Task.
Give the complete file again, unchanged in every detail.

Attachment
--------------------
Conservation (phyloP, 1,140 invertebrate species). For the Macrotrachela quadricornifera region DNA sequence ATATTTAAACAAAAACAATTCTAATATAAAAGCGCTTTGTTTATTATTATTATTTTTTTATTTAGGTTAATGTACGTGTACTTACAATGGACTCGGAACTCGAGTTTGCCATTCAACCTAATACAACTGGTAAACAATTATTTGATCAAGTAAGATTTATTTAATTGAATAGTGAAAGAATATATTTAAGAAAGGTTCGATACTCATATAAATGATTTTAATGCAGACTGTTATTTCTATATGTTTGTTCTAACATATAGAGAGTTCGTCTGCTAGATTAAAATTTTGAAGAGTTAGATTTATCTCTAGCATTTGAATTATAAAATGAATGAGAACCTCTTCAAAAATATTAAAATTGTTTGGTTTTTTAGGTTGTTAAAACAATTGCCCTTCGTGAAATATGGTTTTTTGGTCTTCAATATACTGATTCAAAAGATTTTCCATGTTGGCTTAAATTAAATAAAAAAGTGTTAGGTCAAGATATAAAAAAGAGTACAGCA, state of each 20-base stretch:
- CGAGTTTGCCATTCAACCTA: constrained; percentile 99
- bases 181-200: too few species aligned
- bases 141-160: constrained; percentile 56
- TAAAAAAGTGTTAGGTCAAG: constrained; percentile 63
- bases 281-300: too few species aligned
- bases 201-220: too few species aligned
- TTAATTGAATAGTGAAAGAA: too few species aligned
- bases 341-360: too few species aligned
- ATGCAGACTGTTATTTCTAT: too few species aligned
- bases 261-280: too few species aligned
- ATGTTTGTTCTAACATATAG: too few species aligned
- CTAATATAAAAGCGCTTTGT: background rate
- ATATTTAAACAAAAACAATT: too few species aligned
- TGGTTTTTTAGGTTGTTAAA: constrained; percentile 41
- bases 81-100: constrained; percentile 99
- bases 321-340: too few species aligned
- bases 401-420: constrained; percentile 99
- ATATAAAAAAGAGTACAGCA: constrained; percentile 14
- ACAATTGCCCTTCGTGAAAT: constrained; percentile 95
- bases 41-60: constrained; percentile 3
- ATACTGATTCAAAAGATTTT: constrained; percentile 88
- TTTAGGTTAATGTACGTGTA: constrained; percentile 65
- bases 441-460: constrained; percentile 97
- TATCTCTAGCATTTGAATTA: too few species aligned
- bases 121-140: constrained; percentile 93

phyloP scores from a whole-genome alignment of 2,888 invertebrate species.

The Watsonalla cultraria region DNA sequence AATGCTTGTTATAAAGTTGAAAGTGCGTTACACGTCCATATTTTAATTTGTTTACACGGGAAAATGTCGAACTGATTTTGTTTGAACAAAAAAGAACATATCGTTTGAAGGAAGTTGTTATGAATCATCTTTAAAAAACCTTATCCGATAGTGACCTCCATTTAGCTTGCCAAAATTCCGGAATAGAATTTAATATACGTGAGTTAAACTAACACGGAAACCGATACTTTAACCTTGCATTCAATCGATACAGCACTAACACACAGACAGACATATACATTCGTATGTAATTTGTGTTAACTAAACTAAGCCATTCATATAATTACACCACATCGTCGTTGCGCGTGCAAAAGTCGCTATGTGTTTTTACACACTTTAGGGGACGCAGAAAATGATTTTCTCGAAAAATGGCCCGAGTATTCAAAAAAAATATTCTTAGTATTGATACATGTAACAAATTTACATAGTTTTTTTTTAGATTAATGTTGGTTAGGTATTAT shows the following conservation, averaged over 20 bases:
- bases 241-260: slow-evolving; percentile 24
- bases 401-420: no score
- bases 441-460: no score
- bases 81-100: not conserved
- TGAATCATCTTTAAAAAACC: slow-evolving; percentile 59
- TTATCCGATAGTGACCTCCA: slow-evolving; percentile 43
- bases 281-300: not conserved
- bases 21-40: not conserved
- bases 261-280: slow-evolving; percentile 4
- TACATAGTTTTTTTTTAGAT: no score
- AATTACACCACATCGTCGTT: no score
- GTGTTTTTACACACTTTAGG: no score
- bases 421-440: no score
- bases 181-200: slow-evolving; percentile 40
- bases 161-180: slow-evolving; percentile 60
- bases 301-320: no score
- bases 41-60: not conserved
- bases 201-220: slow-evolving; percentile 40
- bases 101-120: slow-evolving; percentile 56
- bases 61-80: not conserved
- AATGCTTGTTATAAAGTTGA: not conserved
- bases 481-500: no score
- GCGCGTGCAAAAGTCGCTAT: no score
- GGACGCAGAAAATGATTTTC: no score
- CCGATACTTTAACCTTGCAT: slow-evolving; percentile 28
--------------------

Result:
Conservation (phyloP, 1,140 invertebrate species). For the Macrotrachela quadricornifera region DNA sequence ATATTTAAACAAAAACAATTCTAATATAAAAGCGCTTTGTTTATTATTATTATTTTTTTATTTAGGTTAATGTACGTGTACTTACAATGGACTCGGAACTCGAGTTTGCCATTCAACCTAATACAACTGGTAAACAATTATTTGATCAAGTAAGATTTATTTAATTGAATAGTGAAAGAATATATTTAAGAAAGGTTCGATACTCATATAAATGATTTTAATGCAGACTGTTATTTCTATATGTTTGTTCTAACATATAGAGAGTTCGTCTGCTAGATTAAAATTTTGAAGAGTTAGATTTATCTCTAGCATTTGAATTATAAAATGAATGAGAACCTCTTCAAAAATATTAAAATTGTTTGGTTTTTTAGGTTGTTAAAACAATTGCCCTTCGTGAAATATGGTTTTTTGGTCTTCAATATACTGATTCAAAAGATTTTCCATGTTGGCTTAAATTAAATAAAAAAGTGTTAGGTCAAGATATAAAAAAGAGTACAGCA, state of each 20-base stretch:
- CGAGTTTGCCATTCAACCTA: constrained; percentile 99
- bases 181-200: too few species aligned
- bases 141-160: constrained; percentile 56
- TAAAAAAGTGTTAGGTCAAG: constrained; percentile 63
- bases 281-300: too few species aligned
- bases 201-220: too few species aligned
- TTAATTGAATAGTGAAAGAA: too few species aligned
- bases 341-360: too few species aligned
- ATGCAGACTGTTATTTCTAT: too few species aligned
- bases 261-280: too few species aligned
- ATGTTTGTTCTAACATATAG: too few species aligned
- CTAATATAAAAGCGCTTTGT: background rate
- ATATTTAAACAAAAACAATT: too few species aligned
- TGGTTTTTTAGGTTGTTAAA: constrained; percentile 41
- bases 81-100: constrained; percentile 99
- bases 321-340: too few species aligned
- bases 401-420: constrained; percentile 99
- ATATAAAAAAGAGTACAGCA: constrained; percentile 14
- ACAATTGCCCTTCGTGAAAT: constrained; percentile 95
- bases 41-60: constrained; percentile 3
- ATACTGATTCAAAAGATTTT: constrained; percentile 88
- TTTAGGTTAATGTACGTGTA: constrained; percentile 65
- bases 441-460: constrained; percentile 97
- TATCTCTAGCATTTGAATTA: too few species aligned
- bases 121-140: constrained; percentile 93

phyloP scores from a whole-genome alignment of 2,888 invertebrate species.

The Watsonalla cultraria region DNA sequence AATGCTTGTTATAAAGTTGAAAGTGCGTTACACGTCCATATTTTAATTTGTTTACACGGGAAAATGTCGAACTGATTTTGTTTGAACAAAAAAGAACATATCGTTTGAAGGAAGTTGTTATGAATCATCTTTAAAAAACCTTATCCGATAGTGACCTCCATTTAGCTTGCCAAAATTCCGGAATAGAATTTAATATACGTGAGTTAAACTAACACGGAAACCGATACTTTAACCTTGCATTCAATCGATACAGCACTAACACACAGACAGACATATACATTCGTATGTAATTTGTGTTAACTAAACTAAGCCATTCATATAATTACACCACATCGTCGTTGCGCGTGCAAAAGTCGCTATGTGTTTTTACACACTTTAGGGGACGCAGAAAATGATTTTCTCGAAAAATGGCCCGAGTATTCAAAAAAAATATTCTTAGTATTGATACATGTAACAAATTTACATAGTTTTTTTTTAGATTAATGTTGGTTAGGTATTAT shows the following conservation, averaged over 20 bases:
- bases 241-260: slow-evolving; percentile 24
- bases 401-420: no score
- bases 441-460: no score
- bases 81-100: not conserved
- TGAATCATCTTTAAAAAACC: slow-evolving; percentile 59
- TTATCCGATAGTGACCTCCA: slow-evolving; percentile 43
- bases 281-300: not conserved
- bases 21-40: not conserved
- bases 261-280: slow-evolving; percentile 4
- TACATAGTTTTTTTTTAGAT: no score
- AATTACACCACATCGTCGTT: no score
- GTGTTTTTACACACTTTAGG: no score
- bases 421-440: no score
- bases 181-200: slow-evolving; percentile 40
- bases 161-180: slow-evolving; percentile 60
- bases 301-320: no score
- bases 41-60: not conserved
- bases 201-220: slow-evolving; percentile 40
- bases 101-120: slow-evolving; percentile 56
- bases 61-80: not conserved
- AATGCTTGTTATAAAGTTGA: not conserved
- bases 481-500: no score
- GCGCGTGCAAAAGTCGCTAT: no score
- GGACGCAGAAAATGATTTTC: no score
- CCGATACTTTAACCTTGCAT: slow-evolving; percentile 28